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Is that the logical thing to do?
No, but it is the human thing to do.
There’s never been another Star Trek film like Star Trek IV: The Voyage Home, which is in my opinion one of the most fun films ever made. There’s a reason it absolutely destroyed the box office when it came out in 1986 — it was actually released on my birthday — and really wouldn’t be rivaled until the 2009 J.J. Abrams reboot. The movie is purely enjoyable on a pure visceral level, smart enough to keep the audience engaged, intensely gripping when the stakes are high, yet loose enough to where you can relax and have a good time.
This is the part where I briefly touch on the negatives. Voyage Home is, by nature of being a comedy, going to have some drawbacks. There are a ton of plot-holes and nitpicks, none of which I care to go into because they don’t bother me. Some don’t like the art film-style time travel scenes… I personally like them quite a bit. To me the biggest issue, though, is the soundtrack. This is likely because I’m spoiled. I’ve got James Horner on one side and Jerry Goldsmith on the other — two of the most celebrated composers of all time. I feel Star Trek IV goes way overboard (puns always intended) in it’s pursuit of comedic musical tone. I have a fantastic idea: let’s recut Voyage Home with Final Frontier’s incredible music.
*listens to Star Trek V soundtrack while typing this*
Captain! There be spoilers here! Travel back in time if you want to avoid them.
It’s no wonder the audience came in droves. With the first three movies, Star Trek had been so dark and serious for so long. As Kirk said in Wrath of Khan, “we’ve been through life and… death together.” I have no idea how the filmmakers had the talent to carry these dark undertones into a comedy and manage to knock it out of the park. And it’s not like those undertones are ignored for the sake of a romp through the 80’s. No, if anything they’re dialed up to eleven. The threat level and disaster portrayed when the probe comes makes Khan’s attack look like a kid with a water gun. Spock has some major personality issues to overcome recovering from, you know, death. Conflict with the Klingons is naturally at an all-time high. Kirk and his crew face expulsion from Starfleet. And, oh yeah, Earth is getting destroyed. Yep, that checks all the boxes for being another dark Star Trek tale, just like the rest.
Yet it’s not. It’s nothing like that. Nobody even dies in this film. You see, Star Trek IV: The Voyage Home is about finding yourself — specifically your best self. Thematically, the entire film comes down to this concept.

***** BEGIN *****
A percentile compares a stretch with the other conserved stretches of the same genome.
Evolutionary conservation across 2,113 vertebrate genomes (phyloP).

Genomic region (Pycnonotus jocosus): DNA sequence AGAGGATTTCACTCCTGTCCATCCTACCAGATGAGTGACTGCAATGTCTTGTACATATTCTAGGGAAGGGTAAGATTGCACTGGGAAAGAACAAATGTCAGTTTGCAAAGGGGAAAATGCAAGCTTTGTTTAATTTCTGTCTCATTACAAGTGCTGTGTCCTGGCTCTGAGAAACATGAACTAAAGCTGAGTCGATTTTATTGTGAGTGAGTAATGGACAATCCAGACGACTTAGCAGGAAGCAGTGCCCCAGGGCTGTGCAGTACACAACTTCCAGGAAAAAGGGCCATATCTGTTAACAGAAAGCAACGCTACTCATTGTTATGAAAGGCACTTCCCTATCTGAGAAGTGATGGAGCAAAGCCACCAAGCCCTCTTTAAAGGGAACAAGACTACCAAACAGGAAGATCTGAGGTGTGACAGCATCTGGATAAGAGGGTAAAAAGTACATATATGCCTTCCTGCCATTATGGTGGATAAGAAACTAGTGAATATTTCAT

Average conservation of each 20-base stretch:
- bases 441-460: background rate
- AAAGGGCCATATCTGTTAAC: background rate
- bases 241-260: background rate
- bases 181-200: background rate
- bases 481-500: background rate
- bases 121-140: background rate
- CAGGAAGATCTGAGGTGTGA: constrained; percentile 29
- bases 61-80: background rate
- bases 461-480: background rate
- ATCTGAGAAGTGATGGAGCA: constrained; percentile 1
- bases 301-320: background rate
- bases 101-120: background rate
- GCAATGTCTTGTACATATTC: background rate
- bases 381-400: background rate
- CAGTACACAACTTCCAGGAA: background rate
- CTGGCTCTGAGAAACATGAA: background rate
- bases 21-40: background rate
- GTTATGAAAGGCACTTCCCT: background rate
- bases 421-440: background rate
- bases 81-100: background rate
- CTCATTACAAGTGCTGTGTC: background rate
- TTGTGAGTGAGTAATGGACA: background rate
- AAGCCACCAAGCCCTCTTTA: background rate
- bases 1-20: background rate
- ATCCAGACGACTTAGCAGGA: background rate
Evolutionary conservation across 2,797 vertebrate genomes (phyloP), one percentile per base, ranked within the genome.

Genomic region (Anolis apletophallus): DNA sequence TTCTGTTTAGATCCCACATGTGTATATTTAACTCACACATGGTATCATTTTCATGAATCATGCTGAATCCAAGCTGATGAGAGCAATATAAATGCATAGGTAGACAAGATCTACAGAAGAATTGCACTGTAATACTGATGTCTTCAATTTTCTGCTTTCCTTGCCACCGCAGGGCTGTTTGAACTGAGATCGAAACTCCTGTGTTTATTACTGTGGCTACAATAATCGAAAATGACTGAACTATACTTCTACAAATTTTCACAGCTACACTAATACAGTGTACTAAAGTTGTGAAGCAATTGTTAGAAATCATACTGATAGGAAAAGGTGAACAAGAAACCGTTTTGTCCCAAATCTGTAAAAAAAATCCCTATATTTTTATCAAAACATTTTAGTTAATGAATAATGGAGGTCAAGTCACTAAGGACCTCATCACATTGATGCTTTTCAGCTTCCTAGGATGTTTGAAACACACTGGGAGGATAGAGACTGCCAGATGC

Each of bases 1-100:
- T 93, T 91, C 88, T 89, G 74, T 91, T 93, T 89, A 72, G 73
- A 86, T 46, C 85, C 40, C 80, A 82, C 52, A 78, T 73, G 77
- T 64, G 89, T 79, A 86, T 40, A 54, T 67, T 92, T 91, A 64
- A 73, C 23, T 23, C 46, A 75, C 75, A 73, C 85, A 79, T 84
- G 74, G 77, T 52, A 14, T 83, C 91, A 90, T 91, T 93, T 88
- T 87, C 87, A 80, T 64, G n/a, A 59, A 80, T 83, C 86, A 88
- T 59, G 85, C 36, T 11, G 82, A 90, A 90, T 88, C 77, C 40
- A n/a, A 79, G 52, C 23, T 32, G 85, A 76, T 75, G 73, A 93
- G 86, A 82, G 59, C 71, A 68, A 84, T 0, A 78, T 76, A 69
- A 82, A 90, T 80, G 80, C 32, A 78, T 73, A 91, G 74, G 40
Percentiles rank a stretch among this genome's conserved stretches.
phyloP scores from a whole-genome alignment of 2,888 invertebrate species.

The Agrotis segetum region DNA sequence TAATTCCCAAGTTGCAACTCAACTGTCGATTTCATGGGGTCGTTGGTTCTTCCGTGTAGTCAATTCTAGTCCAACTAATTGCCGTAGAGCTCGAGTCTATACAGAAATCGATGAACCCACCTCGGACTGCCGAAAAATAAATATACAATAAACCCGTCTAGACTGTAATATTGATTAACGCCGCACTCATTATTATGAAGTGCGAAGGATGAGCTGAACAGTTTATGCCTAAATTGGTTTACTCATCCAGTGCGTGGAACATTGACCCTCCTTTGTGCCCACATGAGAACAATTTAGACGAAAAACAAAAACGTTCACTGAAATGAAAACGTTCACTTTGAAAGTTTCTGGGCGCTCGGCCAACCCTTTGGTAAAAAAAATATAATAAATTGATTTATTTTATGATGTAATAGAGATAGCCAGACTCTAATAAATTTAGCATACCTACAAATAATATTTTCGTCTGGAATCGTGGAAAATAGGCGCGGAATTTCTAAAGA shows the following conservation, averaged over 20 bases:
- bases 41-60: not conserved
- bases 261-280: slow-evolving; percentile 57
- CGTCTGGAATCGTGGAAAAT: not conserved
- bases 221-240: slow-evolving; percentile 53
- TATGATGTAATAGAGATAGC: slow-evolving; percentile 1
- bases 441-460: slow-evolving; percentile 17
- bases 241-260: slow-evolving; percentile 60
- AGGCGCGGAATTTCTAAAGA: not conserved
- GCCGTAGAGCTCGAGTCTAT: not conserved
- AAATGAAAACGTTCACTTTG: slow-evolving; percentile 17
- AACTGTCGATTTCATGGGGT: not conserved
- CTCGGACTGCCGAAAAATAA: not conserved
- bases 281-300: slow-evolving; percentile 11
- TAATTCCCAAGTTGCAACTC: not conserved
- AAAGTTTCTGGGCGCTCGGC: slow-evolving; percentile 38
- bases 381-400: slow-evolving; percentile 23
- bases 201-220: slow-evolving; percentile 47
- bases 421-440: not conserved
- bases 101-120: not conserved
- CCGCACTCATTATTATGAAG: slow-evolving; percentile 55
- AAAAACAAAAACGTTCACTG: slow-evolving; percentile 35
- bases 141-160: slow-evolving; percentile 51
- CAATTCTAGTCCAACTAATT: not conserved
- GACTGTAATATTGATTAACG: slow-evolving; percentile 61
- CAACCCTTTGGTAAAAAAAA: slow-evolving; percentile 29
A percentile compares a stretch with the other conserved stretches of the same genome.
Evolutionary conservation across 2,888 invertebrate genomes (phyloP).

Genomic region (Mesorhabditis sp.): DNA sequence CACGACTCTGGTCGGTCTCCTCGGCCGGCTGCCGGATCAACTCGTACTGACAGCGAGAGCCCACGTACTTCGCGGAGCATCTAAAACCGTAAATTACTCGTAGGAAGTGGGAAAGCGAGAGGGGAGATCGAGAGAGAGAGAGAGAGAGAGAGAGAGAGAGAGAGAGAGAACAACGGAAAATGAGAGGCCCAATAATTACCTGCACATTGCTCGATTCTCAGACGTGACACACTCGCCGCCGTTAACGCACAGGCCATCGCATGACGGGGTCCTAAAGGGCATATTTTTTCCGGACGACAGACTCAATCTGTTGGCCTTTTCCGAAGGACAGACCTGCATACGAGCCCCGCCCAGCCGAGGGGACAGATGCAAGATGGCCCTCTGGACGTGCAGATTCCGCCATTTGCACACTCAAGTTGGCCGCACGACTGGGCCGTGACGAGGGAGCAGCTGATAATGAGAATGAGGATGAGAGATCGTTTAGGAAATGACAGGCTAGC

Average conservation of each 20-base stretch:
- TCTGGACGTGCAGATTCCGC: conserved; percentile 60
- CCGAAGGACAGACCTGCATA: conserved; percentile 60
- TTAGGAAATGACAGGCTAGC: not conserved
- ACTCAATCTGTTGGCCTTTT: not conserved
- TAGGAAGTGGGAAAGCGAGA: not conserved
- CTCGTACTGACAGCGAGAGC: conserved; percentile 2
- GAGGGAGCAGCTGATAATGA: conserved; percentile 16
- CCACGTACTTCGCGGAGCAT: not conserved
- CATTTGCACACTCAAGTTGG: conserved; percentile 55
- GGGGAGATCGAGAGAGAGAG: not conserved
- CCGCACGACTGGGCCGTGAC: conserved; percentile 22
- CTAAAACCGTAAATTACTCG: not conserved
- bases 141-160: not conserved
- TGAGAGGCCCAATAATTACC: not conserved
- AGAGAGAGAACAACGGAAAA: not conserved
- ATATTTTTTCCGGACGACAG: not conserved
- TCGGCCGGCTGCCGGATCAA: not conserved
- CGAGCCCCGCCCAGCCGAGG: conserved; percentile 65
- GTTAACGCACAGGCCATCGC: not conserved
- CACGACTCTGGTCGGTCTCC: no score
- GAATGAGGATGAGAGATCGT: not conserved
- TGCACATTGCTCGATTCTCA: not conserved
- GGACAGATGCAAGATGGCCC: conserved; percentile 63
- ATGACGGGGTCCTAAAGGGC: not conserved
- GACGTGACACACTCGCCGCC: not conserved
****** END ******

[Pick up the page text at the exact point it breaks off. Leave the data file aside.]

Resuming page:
On a macro level, the Earth is dying due to environmental negligence, and it’s up to the best people of a more enlightened humanity to recover that critical missing piece. Indeed, without the character development of these seven people, Earth and all life on it would have died despite the technological progress of the twenty-third century. We never know when our present-day Earth will receive a similar threat — not by aliens, but rather by our own incompetence. It is, then, a blessing that humanity has some amazing, intelligent, and unique people who can hopefully deal with disasters as they come.
And on a micro-level, each character goes through their own little character arc of progression in some form or another — a true ensemble piece. Well, except for Sulu and Uhura. Poor Uhura never gets any character development, but that’s a rant for another time.
It’s all there: Kirk, though a demotion that is actually a reward, manages to find his way back into the captain’s chair he never wanted to give up. Gillian, though her goodness, is rewarded with a better life in the future. McCoy seeks to save the lives of the people in the “medieval” hospital. Scotty must perform engineering feats “impossible” by even his standards, and Chekov must recover and overcome his injuries.
And Spock… where do I even begin with Spock? What at first begins as a struggle to even overcome the stoicism he has portrayed prior turns into his own genuine self-discovery. Spock has always considered himself a Vulcan, despite his half-human side. And yet, through the events of the film, he finally grasps that he no longer must cling to that rigidity. Spock is not human, and he’s not Vulcan. He is Spock — he is himself. In this film, the character truly grasps that wisdom comes from an understanding of yourself rather than adherence to a core set of philosophies.
Often, both in fiction and in real life, it is darkness which leads us to a greater understanding of ourselves. For Spock, it was literally dying. For us, here in real life, it could be any number of things: dealing with the death of a loved one, relationship loss, financial hardship, dealing with people who don’t like you, feeling spiritual conviction, and so on. For me, it was pain and the healing I experienced consequently — a realization that there were things in my life I didn’t quite have in order. At the time, I didn’t understand why it was happening, but now I realize it was making me my better self.
Because of this, I get to enjoy being me! I still recognize the darkness in the world, and I still fight harder than ever to change it. To be the best person possible and be a positive influence on those I meet. And to gain wisdom in life from both the big and little things.
What has happened in your life to help you become your better self? I would love to discuss, and I really like responding to comments. Also, what did you think of Star Trek IV: The Voyage Home? Did you have as much fun watching it as I did? Let us know in the comments below.
Next up is… oh gosh.
I’m sorry. I’m so sorry.
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